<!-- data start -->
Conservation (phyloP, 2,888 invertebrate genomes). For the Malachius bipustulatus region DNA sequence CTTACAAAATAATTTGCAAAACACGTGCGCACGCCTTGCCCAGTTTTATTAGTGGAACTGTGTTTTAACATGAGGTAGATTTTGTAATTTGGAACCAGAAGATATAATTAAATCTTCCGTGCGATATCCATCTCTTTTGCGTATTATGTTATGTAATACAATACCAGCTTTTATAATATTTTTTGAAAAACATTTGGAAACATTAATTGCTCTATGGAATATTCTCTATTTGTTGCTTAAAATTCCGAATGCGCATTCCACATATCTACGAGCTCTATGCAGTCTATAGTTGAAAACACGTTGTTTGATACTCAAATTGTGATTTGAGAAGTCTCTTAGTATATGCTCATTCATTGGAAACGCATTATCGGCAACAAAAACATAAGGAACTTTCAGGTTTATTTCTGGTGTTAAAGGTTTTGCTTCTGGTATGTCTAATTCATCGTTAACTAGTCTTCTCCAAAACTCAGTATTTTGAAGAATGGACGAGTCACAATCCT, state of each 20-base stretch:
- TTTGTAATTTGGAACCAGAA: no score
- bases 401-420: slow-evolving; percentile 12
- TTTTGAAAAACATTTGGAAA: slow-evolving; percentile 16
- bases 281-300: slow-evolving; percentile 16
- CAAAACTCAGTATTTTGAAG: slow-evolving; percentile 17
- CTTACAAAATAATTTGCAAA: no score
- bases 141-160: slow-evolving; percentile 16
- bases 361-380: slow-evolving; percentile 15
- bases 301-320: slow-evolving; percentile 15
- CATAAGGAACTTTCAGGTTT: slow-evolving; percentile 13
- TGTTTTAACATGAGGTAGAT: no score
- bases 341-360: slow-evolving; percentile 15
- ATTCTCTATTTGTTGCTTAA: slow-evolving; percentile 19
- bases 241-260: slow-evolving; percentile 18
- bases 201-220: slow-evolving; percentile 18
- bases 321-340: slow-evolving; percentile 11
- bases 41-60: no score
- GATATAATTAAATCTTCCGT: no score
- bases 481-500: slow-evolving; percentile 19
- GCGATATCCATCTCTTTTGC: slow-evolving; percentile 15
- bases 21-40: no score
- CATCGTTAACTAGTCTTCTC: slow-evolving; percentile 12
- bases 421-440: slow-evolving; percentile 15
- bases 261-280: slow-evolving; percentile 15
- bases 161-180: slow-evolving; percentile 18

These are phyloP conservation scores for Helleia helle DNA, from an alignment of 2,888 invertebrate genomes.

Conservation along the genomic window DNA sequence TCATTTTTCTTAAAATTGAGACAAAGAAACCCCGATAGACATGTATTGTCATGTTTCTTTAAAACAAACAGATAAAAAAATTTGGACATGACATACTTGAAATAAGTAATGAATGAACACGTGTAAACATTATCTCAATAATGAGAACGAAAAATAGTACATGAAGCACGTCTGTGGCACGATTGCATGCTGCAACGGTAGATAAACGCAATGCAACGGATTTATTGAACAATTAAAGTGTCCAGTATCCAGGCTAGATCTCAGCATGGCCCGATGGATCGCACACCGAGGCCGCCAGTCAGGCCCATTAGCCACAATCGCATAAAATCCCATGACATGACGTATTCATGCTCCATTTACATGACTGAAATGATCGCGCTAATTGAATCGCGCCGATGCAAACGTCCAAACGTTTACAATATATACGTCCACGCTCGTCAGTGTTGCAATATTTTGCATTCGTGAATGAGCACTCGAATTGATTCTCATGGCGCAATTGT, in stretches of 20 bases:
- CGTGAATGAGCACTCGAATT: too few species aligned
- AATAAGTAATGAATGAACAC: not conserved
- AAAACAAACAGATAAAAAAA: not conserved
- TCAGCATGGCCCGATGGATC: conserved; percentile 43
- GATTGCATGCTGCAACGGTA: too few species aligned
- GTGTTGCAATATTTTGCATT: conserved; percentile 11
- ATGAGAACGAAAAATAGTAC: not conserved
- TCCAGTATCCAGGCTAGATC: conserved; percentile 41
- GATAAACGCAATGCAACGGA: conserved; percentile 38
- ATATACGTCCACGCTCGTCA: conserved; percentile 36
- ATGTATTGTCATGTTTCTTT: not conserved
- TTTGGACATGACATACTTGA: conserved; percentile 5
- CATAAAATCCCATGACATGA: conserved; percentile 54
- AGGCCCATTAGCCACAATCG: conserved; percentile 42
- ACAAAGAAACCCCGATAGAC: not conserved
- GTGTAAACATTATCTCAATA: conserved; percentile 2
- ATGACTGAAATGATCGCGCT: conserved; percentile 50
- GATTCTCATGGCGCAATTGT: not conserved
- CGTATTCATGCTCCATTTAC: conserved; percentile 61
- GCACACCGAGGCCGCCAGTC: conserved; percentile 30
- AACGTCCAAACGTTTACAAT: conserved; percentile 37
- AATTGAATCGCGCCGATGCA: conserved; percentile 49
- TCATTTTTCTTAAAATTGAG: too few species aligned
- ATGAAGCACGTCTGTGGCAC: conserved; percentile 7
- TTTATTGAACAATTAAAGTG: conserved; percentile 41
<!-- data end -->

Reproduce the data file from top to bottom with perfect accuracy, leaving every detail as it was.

Conservation (phyloP, 2,888 invertebrate genomes). For the Malachius bipustulatus region DNA sequence CTTACAAAATAATTTGCAAAACACGTGCGCACGCCTTGCCCAGTTTTATTAGTGGAACTGTGTTTTAACATGAGGTAGATTTTGTAATTTGGAACCAGAAGATATAATTAAATCTTCCGTGCGATATCCATCTCTTTTGCGTATTATGTTATGTAATACAATACCAGCTTTTATAATATTTTTTGAAAAACATTTGGAAACATTAATTGCTCTATGGAATATTCTCTATTTGTTGCTTAAAATTCCGAATGCGCATTCCACATATCTACGAGCTCTATGCAGTCTATAGTTGAAAACACGTTGTTTGATACTCAAATTGTGATTTGAGAAGTCTCTTAGTATATGCTCATTCATTGGAAACGCATTATCGGCAACAAAAACATAAGGAACTTTCAGGTTTATTTCTGGTGTTAAAGGTTTTGCTTCTGGTATGTCTAATTCATCGTTAACTAGTCTTCTCCAAAACTCAGTATTTTGAAGAATGGACGAGTCACAATCCT, state of each 20-base stretch:
- TTTGTAATTTGGAACCAGAA: no score
- bases 401-420: slow-evolving; percentile 12
- TTTTGAAAAACATTTGGAAA: slow-evolving; percentile 16
- bases 281-300: slow-evolving; percentile 16
- CAAAACTCAGTATTTTGAAG: slow-evolving; percentile 17
- CTTACAAAATAATTTGCAAA: no score
- bases 141-160: slow-evolving; percentile 16
- bases 361-380: slow-evolving; percentile 15
- bases 301-320: slow-evolving; percentile 15
- CATAAGGAACTTTCAGGTTT: slow-evolving; percentile 13
- TGTTTTAACATGAGGTAGAT: no score
- bases 341-360: slow-evolving; percentile 15
- ATTCTCTATTTGTTGCTTAA: slow-evolving; percentile 19
- bases 241-260: slow-evolving; percentile 18
- bases 201-220: slow-evolving; percentile 18
- bases 321-340: slow-evolving; percentile 11
- bases 41-60: no score
- GATATAATTAAATCTTCCGT: no score
- bases 481-500: slow-evolving; percentile 19
- GCGATATCCATCTCTTTTGC: slow-evolving; percentile 15
- bases 21-40: no score
- CATCGTTAACTAGTCTTCTC: slow-evolving; percentile 12
- bases 421-440: slow-evolving; percentile 15
- bases 261-280: slow-evolving; percentile 15
- bases 161-180: slow-evolving; percentile 18

These are phyloP conservation scores for Helleia helle DNA, from an alignment of 2,888 invertebrate genomes.

Conservation along the genomic window DNA sequence TCATTTTTCTTAAAATTGAGACAAAGAAACCCCGATAGACATGTATTGTCATGTTTCTTTAAAACAAACAGATAAAAAAATTTGGACATGACATACTTGAAATAAGTAATGAATGAACACGTGTAAACATTATCTCAATAATGAGAACGAAAAATAGTACATGAAGCACGTCTGTGGCACGATTGCATGCTGCAACGGTAGATAAACGCAATGCAACGGATTTATTGAACAATTAAAGTGTCCAGTATCCAGGCTAGATCTCAGCATGGCCCGATGGATCGCACACCGAGGCCGCCAGTCAGGCCCATTAGCCACAATCGCATAAAATCCCATGACATGACGTATTCATGCTCCATTTACATGACTGAAATGATCGCGCTAATTGAATCGCGCCGATGCAAACGTCCAAACGTTTACAATATATACGTCCACGCTCGTCAGTGTTGCAATATTTTGCATTCGTGAATGAGCACTCGAATTGATTCTCATGGCGCAATTGT, in stretches of 20 bases:
- CGTGAATGAGCACTCGAATT: too few species aligned
- AATAAGTAATGAATGAACAC: not conserved
- AAAACAAACAGATAAAAAAA: not conserved
- TCAGCATGGCCCGATGGATC: conserved; percentile 43
- GATTGCATGCTGCAACGGTA: too few species aligned
- GTGTTGCAATATTTTGCATT: conserved; percentile 11
- ATGAGAACGAAAAATAGTAC: not conserved
- TCCAGTATCCAGGCTAGATC: conserved; percentile 41
- GATAAACGCAATGCAACGGA: conserved; percentile 38
- ATATACGTCCACGCTCGTCA: conserved; percentile 36
- ATGTATTGTCATGTTTCTTT: not conserved
- TTTGGACATGACATACTTGA: conserved; percentile 5
- CATAAAATCCCATGACATGA: conserved; percentile 54
- AGGCCCATTAGCCACAATCG: conserved; percentile 42
- ACAAAGAAACCCCGATAGAC: not conserved
- GTGTAAACATTATCTCAATA: conserved; percentile 2
- ATGACTGAAATGATCGCGCT: conserved; percentile 50
- GATTCTCATGGCGCAATTGT: not conserved
- CGTATTCATGCTCCATTTAC: conserved; percentile 61
- GCACACCGAGGCCGCCAGTC: conserved; percentile 30
- AACGTCCAAACGTTTACAAT: conserved; percentile 37
- AATTGAATCGCGCCGATGCA: conserved; percentile 49
- TCATTTTTCTTAAAATTGAG: too few species aligned
- ATGAAGCACGTCTGTGGCAC: conserved; percentile 7
- TTTATTGAACAATTAAAGTG: conserved; percentile 41